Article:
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  • Resolution, Catharsis, Culture: As You Like It
  • Gene Fendt

Happiness does not lie in amusement; indeed it would be strange . . . if one were to take trouble and suffer hardship all one’s life in order to amuse oneself. Relaxation, then, is not an end; for it is taken for the sake of activity.

Aristotle (NE 1176b30–35)

Comedy is a vision of dianoia, a significance which is ultimately social significance.

Northrop Frye, Anatomy of Criticism

As with tragedy and music, it seems that there are several kinds of catharsis that are plausible in a comedy. 1 Let us take the example of As You Like It, which would seem to be about as perfect an example of the art form as is possible. Indeed, one of the reasons to think it is so is that it allows, as we shall see, of every type of comic resolution and catharsis. In the last scene, Rosalind, whom we see through most of the play as both being in love (as a woman) and mocking romantic love’s excesses (as a man), becomes a unified being, loving and sensible; so there is an intrapersonal integration or resolution which follows from what she experiences and recognizes about love. There is, as well, an interpersonal integration—each member of the pairs of country copulatives is united with what it really desires; and further, there is a larger social redintigratio in statuum pristinum—the duke is returned to his lands, Oliver to his, and the whole green world society which has turned around Rosalind and Orlando is set to take its place in the normal world outside of the forest of Arden. So, due to the recognitions made in Arden there are three axes of resolution within the play. Similarly the audience members, who have gone into the golden world [End Page 248] of the theatre, and who may have come to some recognitions of their own, are about to go out into the normal world, which is their true inheritance. If the play has worked, they have suffered at least one kind of catharsis. This essay explores those recognitions, their accompanying resolutions and their plausible resulting catharses, and then turns to some cultural implications.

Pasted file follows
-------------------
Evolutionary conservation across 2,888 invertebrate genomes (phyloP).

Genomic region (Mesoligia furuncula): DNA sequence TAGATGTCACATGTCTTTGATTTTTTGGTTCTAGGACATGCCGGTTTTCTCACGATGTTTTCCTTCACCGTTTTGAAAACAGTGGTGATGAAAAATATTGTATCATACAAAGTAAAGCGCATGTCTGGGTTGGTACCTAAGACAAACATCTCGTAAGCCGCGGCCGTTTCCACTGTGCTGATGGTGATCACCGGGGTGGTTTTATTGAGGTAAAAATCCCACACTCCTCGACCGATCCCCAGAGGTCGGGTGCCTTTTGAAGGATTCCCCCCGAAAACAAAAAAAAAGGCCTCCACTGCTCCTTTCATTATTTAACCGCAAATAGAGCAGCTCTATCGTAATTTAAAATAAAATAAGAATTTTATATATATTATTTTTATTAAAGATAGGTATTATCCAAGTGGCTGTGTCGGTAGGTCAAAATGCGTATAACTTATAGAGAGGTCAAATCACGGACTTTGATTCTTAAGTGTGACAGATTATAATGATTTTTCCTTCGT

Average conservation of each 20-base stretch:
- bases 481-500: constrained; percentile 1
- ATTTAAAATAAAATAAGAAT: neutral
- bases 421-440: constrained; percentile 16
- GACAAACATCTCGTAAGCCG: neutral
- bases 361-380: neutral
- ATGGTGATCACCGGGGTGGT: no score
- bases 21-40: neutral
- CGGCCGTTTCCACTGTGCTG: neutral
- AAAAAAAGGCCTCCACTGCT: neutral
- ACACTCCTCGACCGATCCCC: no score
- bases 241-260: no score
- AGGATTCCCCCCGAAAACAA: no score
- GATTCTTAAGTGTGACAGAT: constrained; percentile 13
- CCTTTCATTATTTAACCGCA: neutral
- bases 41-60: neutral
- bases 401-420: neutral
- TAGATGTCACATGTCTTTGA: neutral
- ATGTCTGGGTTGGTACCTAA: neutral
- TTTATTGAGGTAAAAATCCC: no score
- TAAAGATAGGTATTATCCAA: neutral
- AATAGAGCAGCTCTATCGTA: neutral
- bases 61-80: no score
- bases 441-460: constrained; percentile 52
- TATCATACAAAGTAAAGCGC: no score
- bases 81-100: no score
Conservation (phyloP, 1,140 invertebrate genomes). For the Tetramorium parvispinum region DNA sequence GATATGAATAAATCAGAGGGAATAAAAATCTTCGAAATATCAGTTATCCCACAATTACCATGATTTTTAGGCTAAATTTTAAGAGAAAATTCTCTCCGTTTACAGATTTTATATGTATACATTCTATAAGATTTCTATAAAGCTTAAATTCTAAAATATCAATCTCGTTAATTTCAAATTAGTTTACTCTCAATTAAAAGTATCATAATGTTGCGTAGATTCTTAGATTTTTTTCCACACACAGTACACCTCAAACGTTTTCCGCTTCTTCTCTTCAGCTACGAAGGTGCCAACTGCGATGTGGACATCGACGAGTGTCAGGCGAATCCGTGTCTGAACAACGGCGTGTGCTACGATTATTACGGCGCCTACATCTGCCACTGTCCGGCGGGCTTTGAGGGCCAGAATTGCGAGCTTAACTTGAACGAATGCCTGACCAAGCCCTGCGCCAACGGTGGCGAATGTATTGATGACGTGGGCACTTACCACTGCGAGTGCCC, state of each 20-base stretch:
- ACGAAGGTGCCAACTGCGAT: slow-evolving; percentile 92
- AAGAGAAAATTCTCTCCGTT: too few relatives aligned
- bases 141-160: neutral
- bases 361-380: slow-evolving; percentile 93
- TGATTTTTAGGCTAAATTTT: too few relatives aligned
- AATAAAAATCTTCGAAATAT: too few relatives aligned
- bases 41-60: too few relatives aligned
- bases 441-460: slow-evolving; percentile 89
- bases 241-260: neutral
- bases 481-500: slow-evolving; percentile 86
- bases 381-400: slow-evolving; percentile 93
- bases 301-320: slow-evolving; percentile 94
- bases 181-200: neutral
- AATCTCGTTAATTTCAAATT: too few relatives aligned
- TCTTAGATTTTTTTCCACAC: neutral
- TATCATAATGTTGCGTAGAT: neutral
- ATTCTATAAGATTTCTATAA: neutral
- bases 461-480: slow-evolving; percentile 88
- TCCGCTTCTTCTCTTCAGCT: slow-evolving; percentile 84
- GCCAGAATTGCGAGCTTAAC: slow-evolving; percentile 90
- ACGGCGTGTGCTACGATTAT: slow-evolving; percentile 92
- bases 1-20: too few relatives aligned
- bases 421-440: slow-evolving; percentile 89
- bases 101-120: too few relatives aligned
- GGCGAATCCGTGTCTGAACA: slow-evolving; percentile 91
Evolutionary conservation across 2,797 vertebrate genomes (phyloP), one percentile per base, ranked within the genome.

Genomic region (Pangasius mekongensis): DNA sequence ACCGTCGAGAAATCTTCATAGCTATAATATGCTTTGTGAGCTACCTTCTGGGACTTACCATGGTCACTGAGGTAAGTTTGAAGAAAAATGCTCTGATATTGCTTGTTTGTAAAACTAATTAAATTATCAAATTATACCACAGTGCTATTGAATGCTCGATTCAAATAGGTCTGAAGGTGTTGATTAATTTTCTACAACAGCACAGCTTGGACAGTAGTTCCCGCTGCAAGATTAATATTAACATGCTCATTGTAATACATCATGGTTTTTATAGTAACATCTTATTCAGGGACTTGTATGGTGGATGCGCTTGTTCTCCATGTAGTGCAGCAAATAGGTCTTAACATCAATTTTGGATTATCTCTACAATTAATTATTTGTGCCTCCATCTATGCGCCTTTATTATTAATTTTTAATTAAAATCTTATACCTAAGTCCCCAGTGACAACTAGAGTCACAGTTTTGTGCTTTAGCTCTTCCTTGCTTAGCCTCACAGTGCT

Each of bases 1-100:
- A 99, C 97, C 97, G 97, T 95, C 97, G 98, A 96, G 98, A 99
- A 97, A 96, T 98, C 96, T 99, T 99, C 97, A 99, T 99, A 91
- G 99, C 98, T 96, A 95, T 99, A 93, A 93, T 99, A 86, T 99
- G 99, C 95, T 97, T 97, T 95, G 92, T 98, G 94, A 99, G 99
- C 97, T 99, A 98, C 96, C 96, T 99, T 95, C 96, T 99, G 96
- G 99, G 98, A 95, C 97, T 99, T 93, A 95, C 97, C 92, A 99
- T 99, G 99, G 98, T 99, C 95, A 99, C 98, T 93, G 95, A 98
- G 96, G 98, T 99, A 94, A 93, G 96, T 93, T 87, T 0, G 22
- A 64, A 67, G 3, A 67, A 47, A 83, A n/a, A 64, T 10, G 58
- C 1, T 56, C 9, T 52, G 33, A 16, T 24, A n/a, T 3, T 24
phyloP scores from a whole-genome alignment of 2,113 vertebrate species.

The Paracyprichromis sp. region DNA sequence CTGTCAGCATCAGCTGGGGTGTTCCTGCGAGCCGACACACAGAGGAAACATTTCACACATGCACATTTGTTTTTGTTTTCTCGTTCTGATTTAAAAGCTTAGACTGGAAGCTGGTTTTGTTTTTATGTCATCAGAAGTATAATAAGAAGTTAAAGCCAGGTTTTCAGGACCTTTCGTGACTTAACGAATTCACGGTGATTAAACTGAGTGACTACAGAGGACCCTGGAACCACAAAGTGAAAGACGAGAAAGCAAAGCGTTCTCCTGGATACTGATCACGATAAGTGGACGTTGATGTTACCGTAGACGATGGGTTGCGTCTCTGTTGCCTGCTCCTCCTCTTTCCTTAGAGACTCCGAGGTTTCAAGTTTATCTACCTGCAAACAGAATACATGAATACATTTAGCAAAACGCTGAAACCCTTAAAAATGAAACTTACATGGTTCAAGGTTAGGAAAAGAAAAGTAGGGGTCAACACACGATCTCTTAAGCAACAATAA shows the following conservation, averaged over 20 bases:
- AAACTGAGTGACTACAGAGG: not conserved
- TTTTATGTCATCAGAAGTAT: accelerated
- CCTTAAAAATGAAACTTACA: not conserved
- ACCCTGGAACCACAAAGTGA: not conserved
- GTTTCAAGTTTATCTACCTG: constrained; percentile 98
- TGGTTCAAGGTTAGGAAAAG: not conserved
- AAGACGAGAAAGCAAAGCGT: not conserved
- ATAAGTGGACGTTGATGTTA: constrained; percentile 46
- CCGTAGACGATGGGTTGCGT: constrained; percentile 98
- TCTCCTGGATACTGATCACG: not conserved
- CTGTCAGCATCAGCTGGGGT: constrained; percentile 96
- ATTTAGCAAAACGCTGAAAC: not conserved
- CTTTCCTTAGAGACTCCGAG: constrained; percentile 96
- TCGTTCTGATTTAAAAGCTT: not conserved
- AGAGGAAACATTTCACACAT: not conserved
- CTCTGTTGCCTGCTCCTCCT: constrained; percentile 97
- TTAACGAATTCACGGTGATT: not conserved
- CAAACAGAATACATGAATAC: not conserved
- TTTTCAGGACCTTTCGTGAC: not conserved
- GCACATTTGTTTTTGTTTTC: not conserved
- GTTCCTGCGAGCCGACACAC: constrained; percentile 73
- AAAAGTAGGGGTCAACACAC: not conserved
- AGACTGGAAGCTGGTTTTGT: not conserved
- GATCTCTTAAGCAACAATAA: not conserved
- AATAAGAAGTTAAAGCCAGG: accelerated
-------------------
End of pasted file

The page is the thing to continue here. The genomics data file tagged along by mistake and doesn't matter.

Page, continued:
We have mentioned a parallelism between the audience and the characters of the play; that parallelism no doubt includes a similarity in emotional effect, on the one due to being in Arden (where the effect on the characters is the play’s resolution), on the other due to being in the theatre (where the effect on the audience is the comic catharsis). Something like this parallelism probably underlies Aristotle’s statement that the final cause of tragedy is a catharsis of the emotions of fear and pity raised by the fearful events in the tragedy, as his comments on those emotions in the Rhetoric make clear. Hecuba, for example, not only has fears, what happens to her is fearful, and what she does is fearful too. Those things that we would fear if they threatened us, arouse pity when we see them happen to others (Rhetoric 1386a25): the object of pity and fear is the same, the subject’s relation to that object (direct in fear, and indirect, or distant, in pity) seems to make up the largest part of the difference between the two emotions. The fearfulness of the tragic events evokes the pity of the spectators, the resolution of the plot provides the catharsis of those emotions. Catharsis is not the same as resolution, but the resolution of the plot helps cause the catharsis in the audience.

To return to As You Like It. The characters in the play are embued with eros, desire. I suppose it is not unusual for some members of the audience to become directly embued with that same passion for Rosalind or Orlando, or perhaps Touchstone or Audrey. Less directly—but more obviously and more powerfully—the audience will have sympathy for those erotic characters, for we all know what it is to desire and to be separated from what we desire. It is, of course, most likely that audience members will feel something of both emotions (as we feel both fear and pity...

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pp. 248-260
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